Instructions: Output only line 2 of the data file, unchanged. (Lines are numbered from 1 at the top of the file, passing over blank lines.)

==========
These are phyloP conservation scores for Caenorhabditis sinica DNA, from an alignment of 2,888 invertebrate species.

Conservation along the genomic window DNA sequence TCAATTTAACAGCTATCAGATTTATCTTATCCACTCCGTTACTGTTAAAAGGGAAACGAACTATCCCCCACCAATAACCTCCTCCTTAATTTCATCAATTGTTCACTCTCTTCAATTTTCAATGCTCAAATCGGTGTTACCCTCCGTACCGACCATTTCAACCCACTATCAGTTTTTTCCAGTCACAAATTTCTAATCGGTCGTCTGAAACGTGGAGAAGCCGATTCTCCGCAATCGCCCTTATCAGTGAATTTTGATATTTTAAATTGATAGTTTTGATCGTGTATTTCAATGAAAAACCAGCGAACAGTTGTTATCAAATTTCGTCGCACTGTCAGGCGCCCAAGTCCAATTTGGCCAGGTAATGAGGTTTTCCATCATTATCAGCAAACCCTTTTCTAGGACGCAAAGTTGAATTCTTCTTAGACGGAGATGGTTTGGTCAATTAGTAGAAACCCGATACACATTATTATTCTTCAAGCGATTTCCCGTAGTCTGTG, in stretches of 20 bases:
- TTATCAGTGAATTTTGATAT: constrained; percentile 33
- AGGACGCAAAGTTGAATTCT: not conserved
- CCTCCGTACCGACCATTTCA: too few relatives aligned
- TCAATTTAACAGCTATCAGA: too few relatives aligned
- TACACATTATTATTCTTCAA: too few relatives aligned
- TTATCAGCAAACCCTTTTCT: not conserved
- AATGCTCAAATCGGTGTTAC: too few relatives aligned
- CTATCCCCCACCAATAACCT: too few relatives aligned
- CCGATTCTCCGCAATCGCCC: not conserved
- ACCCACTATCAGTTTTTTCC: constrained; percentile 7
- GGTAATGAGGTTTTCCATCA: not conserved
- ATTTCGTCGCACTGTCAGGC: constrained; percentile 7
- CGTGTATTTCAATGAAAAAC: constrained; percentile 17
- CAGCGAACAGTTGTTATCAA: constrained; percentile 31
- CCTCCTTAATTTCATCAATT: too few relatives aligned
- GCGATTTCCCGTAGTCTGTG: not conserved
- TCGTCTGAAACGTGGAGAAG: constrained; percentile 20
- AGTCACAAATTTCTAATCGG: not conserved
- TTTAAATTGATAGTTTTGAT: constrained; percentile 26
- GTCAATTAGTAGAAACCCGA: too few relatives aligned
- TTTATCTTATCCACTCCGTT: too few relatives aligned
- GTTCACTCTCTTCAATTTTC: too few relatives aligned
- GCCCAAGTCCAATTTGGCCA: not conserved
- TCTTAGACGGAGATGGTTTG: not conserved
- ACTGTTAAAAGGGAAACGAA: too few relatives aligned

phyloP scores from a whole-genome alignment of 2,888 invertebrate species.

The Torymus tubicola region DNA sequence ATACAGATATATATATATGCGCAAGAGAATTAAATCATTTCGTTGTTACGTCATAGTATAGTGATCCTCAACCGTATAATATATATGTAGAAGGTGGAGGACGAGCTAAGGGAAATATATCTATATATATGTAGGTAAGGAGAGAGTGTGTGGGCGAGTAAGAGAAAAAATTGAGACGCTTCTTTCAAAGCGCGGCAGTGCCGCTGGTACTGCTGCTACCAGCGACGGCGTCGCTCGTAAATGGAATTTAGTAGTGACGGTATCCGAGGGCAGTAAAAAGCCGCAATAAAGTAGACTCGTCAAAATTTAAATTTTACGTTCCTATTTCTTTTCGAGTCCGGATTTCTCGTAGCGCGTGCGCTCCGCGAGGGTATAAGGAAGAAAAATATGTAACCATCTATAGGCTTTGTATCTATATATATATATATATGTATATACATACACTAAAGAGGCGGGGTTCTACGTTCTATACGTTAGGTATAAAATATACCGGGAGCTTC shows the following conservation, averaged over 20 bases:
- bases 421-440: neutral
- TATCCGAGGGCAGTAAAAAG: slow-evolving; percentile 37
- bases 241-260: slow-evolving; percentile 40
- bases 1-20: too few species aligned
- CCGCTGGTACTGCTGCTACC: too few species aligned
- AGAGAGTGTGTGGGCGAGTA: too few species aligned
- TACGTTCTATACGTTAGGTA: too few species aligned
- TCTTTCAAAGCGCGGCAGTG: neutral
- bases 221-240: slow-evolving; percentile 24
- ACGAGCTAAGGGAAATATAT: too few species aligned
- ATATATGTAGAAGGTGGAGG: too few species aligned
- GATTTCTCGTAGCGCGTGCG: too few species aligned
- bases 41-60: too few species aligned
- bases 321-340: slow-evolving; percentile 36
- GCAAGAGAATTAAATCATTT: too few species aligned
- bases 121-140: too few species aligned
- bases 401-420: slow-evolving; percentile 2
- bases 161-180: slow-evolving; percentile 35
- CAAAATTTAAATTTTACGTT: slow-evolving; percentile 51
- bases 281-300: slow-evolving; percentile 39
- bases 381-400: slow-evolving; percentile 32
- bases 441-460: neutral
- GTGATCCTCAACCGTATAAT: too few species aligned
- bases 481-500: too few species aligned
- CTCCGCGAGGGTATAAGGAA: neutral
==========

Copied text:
Conservation along the genomic window DNA sequence TCAATTTAACAGCTATCAGATTTATCTTATCCACTCCGTTACTGTTAAAAGGGAAACGAACTATCCCCCACCAATAACCTCCTCCTTAATTTCATCAATTGTTCACTCTCTTCAATTTTCAATGCTCAAATCGGTGTTACCCTCCGTACCGACCATTTCAACCCACTATCAGTTTTTTCCAGTCACAAATTTCTAATCGGTCGTCTGAAACGTGGAGAAGCCGATTCTCCGCAATCGCCCTTATCAGTGAATTTTGATATTTTAAATTGATAGTTTTGATCGTGTATTTCAATGAAAAACCAGCGAACAGTTGTTATCAAATTTCGTCGCACTGTCAGGCGCCCAAGTCCAATTTGGCCAGGTAATGAGGTTTTCCATCATTATCAGCAAACCCTTTTCTAGGACGCAAAGTTGAATTCTTCTTAGACGGAGATGGTTTGGTCAATTAGTAGAAACCCGATACACATTATTATTCTTCAAGCGATTTCCCGTAGTCTGTG, in stretches of 20 bases: